Sunday, April 02, 2006 :::
Once upon a time, Marvel Comics has a series called "What If..." It was a mildly interesting way to explore alternative storylines, like what if the Fantastic Four had different powers (would Reed and Sue still get together...oh, the possibilities!).
Today, Jeff Schapiro plays a bit of "What If..." with Jerry Kilgore, in a column that shows more rhetorical restraint and even -- dare I say it -- a dash more respect, than he ever showed Kilgore on the campaign trail. But only just.
It's sometimes amazing to see what occurs in the aftermath of defeat. I can only assume that should George Allen mysteriously lose re-election this year, Schapiro will write a semi-balanced piece on the man and his opinions.
There are a couple of interesting items here, though. Like this one:
To bring the Senate to heel, [Kilgore] said, he would be using some of the same campaign-style tactics with which Kaine hopes to shatter the resistance of the House of Delegates to higher taxes for roads and mass transit.
I wonder if he would be using the same array of tools Kaine is employing? Tools, by the way, that rate no mention in this Pamela Stallsmith piece. Robo-calls? Direct mail? Never heard of them.
There is also this:
But [Kilgore] does not need a poll to know that his party has been weakened by the tax feud, although he believes it can retain its General Assembly majority in 2007 by proving it has offered "opportunities and options" on transportation.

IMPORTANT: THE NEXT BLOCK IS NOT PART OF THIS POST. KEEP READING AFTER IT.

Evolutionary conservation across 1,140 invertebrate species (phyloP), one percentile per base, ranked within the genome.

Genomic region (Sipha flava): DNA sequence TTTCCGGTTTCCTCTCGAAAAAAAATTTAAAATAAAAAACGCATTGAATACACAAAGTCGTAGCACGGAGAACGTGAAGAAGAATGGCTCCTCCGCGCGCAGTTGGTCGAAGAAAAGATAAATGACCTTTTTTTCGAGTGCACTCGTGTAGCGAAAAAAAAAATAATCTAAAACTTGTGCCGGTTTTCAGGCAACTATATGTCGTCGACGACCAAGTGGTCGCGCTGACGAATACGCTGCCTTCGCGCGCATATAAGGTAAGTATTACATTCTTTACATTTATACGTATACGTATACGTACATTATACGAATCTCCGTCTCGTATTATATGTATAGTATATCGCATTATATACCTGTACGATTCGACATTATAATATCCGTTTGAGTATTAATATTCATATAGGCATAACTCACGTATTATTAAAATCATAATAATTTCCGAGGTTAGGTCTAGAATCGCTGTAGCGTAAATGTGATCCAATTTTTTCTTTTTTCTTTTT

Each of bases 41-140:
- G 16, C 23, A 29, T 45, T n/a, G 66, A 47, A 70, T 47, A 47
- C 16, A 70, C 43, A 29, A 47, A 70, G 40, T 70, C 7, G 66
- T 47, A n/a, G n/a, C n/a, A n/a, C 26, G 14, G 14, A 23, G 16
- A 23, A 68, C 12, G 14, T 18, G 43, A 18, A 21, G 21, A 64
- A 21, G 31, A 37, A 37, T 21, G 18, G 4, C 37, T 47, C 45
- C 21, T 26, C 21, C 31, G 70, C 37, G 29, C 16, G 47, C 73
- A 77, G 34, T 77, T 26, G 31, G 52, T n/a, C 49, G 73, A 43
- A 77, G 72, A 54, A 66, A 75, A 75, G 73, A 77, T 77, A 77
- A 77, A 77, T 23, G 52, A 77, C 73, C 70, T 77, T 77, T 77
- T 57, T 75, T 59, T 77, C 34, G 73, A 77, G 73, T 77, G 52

"Heretofore, we could come together on the tax issue and limited government. We've got to stick to our issues or else we become the Democrats."
And in a poke at tax-raising Republicans, he said, "If we continue to govern Democratic-lite, people will decide to elect the real thing."
He sounds almost like Jim Gilmore. The "weakness" is a matter of concern. And as I have said before, if the House does crumble, the fallout could be big...but may be felt first among the GOP's Senate members. So far, though, the House has managed to stand firm and has actually gained some tactical ground against the Senate in the past week. And the failed Chichester reboot last week shows that the other chamber is hardly the unstoppable monolith it was in 2004.
There are those, like the deeply silly Ray McAllister who believe the legislators should "apologize" for going home without striking a deal and return their expense checks out of shame. To each his own. But with billions on the line, and the political futures of so many at stake, 20 grand is a small price to pay for getting things done right.
::: posted by Norman Leahy at 4/02/2006